Harmoni has been to assess the quality of calls using the RCGP toolkit
(Royal College of General Practitioners 2007). This has the advantage of
utilising actual consultations and allowing an assessor to rate the
quality of the communication, decision making, advice given and safety
netting in real practice, rather than within a simulation. Neither
approach is designed to measure the actual outcomes for patients, which we
would argue is the key challenge.
Adastra Sofware Ltd. Adastra. Information for care. Everywhere.
http://www.adastra.com/ 2008 (Available online) Accessed 22nd July 2008
Derkx, H. P., Rethans, J. J., Muijtjens, A. M., Maiburg, B. H.,
Winkens, R., van Rooij, H. G., & Knottnerus, J. A. 2008, "Quality of
clinical aspects of call handling at Dutch out of hours centres: cross
sectional national study", BMJ, vol. 337, no. sep12_1, p. a1264.
Harmoni. Harmoni - Better care by design.
2007. (Available online) Accessed 11th July 2008
Neighbour, R. 2005, The Inner Consultation: how to develop an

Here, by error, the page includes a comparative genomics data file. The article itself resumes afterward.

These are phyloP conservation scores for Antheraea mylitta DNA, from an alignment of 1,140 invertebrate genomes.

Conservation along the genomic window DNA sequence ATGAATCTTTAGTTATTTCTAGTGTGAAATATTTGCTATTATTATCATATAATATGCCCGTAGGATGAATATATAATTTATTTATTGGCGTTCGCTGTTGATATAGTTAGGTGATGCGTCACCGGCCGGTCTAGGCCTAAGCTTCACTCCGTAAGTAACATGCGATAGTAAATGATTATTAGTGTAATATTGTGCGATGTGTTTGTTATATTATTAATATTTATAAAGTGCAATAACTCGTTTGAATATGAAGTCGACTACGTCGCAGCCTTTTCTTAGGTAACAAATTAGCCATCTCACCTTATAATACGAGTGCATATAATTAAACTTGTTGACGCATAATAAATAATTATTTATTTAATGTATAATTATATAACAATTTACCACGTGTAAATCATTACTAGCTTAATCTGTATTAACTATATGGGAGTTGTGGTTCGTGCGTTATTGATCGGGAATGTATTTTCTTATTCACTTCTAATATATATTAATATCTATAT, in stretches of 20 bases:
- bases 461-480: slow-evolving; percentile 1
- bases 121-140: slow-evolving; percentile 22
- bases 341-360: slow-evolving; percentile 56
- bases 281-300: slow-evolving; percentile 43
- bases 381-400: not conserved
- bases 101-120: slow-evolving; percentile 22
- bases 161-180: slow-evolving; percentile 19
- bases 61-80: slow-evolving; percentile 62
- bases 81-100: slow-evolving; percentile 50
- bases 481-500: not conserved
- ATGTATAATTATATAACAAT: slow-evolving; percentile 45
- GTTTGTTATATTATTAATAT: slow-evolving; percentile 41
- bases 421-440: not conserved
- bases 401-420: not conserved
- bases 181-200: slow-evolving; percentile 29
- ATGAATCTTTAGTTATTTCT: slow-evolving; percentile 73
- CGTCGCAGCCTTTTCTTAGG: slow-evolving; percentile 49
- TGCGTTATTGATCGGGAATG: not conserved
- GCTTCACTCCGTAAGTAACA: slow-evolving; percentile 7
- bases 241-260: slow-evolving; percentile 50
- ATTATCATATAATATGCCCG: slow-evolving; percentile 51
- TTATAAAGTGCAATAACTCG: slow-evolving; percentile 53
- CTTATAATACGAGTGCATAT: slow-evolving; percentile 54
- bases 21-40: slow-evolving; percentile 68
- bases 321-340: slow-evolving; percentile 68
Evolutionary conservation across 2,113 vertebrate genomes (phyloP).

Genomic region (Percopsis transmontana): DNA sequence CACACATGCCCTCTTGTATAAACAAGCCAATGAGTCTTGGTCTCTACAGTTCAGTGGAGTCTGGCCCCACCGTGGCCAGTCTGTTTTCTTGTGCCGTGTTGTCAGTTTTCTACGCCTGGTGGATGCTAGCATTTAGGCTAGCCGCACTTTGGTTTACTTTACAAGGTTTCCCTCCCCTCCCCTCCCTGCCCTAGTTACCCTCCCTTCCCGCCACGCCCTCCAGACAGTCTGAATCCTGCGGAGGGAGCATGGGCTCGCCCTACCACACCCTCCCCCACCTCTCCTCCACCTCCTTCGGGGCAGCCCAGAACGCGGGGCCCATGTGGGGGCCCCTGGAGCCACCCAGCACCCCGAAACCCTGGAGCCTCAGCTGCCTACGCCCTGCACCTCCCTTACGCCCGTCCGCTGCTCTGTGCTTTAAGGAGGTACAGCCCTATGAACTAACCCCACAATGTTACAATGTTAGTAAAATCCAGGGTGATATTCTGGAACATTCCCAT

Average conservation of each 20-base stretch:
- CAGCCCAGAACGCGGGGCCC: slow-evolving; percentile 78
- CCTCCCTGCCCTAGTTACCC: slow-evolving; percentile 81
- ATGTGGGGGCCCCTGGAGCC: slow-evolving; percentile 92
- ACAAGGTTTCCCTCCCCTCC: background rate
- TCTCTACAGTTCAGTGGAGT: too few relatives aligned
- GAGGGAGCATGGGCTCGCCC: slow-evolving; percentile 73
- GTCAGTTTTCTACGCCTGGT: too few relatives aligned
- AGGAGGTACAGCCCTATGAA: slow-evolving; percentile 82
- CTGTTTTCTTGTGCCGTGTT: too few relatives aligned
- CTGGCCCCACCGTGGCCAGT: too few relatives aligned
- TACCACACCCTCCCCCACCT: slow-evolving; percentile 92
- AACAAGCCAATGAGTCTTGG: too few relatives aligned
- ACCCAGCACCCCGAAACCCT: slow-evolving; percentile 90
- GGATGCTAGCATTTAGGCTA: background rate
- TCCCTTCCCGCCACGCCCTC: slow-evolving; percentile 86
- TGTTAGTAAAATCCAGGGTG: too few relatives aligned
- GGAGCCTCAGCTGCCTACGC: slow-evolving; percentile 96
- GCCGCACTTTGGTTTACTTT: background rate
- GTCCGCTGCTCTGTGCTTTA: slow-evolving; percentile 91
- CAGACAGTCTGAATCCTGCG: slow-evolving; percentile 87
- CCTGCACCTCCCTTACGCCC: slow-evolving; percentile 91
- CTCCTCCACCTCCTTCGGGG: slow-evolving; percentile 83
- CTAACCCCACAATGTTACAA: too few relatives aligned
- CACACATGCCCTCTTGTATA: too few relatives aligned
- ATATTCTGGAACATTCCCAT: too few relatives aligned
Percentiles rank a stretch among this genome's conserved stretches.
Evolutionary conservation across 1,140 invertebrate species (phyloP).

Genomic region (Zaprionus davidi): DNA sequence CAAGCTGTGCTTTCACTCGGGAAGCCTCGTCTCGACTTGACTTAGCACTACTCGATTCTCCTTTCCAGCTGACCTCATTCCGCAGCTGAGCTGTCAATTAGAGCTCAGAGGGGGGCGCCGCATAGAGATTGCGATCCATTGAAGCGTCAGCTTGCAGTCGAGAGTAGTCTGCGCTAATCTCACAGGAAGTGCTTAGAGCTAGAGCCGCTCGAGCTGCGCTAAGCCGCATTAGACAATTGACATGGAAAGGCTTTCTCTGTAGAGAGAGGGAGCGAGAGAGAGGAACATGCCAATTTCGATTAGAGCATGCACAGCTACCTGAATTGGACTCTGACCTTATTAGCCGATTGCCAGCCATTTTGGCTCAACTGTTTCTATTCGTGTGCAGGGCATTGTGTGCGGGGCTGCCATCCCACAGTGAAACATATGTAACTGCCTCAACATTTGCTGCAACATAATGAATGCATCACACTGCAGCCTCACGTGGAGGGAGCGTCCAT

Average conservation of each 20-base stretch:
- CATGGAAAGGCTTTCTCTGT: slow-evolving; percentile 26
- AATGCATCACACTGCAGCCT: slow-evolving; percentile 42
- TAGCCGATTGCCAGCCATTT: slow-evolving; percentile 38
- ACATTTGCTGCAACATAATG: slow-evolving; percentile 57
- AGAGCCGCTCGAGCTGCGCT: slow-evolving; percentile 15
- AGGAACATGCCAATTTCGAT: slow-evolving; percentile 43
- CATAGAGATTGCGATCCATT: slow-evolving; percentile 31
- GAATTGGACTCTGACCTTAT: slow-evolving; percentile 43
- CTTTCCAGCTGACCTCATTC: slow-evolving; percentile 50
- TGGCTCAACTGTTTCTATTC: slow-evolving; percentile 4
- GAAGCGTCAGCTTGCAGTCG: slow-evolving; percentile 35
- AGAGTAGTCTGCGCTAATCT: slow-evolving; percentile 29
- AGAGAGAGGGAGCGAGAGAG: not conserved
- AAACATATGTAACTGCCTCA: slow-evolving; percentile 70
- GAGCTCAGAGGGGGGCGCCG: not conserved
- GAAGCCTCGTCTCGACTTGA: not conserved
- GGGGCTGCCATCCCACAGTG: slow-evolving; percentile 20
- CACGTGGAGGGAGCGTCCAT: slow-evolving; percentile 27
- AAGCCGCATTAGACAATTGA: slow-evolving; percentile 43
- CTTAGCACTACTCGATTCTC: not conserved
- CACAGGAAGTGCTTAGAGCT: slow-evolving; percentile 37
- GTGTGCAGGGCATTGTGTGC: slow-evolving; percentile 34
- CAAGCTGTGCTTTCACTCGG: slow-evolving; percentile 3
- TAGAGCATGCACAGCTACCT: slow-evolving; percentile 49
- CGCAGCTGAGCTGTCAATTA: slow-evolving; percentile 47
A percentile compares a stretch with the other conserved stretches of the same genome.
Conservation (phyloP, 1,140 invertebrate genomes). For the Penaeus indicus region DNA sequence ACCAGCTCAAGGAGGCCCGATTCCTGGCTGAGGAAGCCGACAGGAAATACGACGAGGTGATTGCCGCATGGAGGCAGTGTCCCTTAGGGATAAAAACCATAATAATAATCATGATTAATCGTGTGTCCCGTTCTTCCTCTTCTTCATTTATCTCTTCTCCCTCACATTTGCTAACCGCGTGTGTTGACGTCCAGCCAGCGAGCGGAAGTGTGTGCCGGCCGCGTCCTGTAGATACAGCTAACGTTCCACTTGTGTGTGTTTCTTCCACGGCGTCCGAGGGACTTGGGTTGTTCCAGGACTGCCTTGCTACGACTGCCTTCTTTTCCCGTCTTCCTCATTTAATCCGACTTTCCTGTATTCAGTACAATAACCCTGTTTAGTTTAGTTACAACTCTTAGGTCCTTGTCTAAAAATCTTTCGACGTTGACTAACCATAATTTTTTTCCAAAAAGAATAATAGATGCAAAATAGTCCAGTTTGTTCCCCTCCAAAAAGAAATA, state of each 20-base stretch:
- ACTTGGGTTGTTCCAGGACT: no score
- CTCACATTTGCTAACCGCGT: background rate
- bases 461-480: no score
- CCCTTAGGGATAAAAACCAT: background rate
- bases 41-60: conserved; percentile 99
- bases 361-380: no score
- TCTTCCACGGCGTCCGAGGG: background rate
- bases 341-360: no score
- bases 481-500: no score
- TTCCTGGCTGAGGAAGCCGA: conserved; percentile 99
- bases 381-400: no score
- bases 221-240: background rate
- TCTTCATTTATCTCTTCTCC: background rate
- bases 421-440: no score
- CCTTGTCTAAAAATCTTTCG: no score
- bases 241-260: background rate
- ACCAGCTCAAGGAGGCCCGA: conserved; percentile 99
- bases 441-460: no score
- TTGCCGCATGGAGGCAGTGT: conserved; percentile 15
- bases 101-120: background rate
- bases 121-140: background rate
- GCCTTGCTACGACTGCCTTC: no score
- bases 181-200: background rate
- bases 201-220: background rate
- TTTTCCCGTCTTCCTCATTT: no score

effective and intuitive consulting style, 2nd edn, Radcliffe Publishing,
Pendleton, D. 1984, The Consultation: An Approach to Learning and
Teaching Oxford University Press, Oxford.
Plain Healthcare. TAS Odyssey: Much more than nurse triage.
2008 (Available online) Accessed 26th September 2008
Royal College of General Practitioners 2007, Out of Hours Clinical
Audit Toolkit, Royal College of General Practitioners/DH, London.
Silverman J, Kurtz S, & Draper J 2004, Skills for communicating
with patients, 2nd edn, Radcliffe Publishing, Oxford
Employed by Harmoni HS as Educational Lead
Competing interests: No competing interests